Decent Light for cycling

Thread Starter


Joined Jan 11, 2012
Came across this one at Performance, and it looks like a pretty good deal on paper, and I have seen many reviews. I know that the Headlamp products are well-liked in these forums, and seem similar to the Pace in features, lumens, etc. $2.18 seems like a good deal for a "to see" light in this lumen category to use for winter commutes. For me it would be a second headlight as I am already running a Niterider 250 cordless setup which I am happy with. I had been using a DX flashlight as my second light, but find that it keeps switching modes every time I hit a bump in the path or road. It was a low-cost investment, and I can still use it as a flashlight around the house, so no real loss there. Still want to have a second headlight, though, as the niterider isn't quite enough when the MUT goes completely dark in the winter.

Anyways, just looking for opinions on Headlamp 's in general and this one in particular.
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Joined Oct 15, 2009
Its a $2 cheap Chinese LED light..what are you really expecting. I'd expect very little light output/junky cheap build quality..


Joined Nov 15, 2011
What he said ...

If you are lucky, you get 2-3 lm pr led, 10-15lm for 5 leds, then the 250lm niterider light will shadow out your headlight easily and you don't even know if the headlamp is on or off, however for repairing flats out in the pitch black its good.

You need a more spotty light than the niterider to get better throw. A flashlight on the helmet would do it. I've used the Ledlenser T7 in the (bumpy) forrest, and it doesn't turn on and off by itself. The problem with DX light is the construction, weak battery spring, etc.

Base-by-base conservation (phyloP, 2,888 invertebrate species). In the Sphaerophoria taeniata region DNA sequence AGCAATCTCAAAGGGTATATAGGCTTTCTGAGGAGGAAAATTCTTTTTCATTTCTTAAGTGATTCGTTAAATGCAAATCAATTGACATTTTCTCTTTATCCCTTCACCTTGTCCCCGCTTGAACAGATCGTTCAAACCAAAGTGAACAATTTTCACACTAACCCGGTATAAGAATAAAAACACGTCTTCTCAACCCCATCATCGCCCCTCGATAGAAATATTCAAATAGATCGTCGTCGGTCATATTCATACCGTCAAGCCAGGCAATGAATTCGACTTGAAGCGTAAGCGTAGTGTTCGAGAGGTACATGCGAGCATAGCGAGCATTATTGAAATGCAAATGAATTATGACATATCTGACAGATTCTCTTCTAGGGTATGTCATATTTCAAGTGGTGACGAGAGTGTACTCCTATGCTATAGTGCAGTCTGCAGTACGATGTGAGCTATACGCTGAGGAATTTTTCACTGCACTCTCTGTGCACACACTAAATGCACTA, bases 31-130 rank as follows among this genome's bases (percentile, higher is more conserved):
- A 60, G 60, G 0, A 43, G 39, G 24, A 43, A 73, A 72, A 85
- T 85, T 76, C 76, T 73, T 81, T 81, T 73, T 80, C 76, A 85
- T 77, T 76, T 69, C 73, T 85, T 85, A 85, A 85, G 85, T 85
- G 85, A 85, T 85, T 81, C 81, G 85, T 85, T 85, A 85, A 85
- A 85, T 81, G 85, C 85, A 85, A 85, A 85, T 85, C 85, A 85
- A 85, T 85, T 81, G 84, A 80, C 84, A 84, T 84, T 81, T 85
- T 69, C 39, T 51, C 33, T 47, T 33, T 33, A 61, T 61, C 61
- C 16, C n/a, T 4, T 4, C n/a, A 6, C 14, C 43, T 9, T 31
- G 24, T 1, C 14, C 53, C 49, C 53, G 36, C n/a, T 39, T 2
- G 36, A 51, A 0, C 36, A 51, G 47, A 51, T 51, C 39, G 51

Joined Oct 22, 2008
At that price, it wouldn't hurt to try it, but my guess is that it isn't very bright.

I've done a little night biking, and I'd put lights into two categories - bright enough so others can see you, which is generally just barely bright enough to be able to make your way down an unlit path, and bright enough to be able to ride fast and far without fatigue.

But even if it isn't that bright, it could always serve as a backup headlight. It's a scary feeling having your main battery run down or your bulb burn out when you're on a bike, miles from home, on a pitch-black bike path, and a backup headlight would at least get you safely home.


Joined Oct 29, 2009
I'm guessing the price is a misprint. You ar not getting any kind of light at all for $2.18. It is probably more like $218.

Why the OP posted a bicycle question in an electronics forum with zero technical information is beyond me.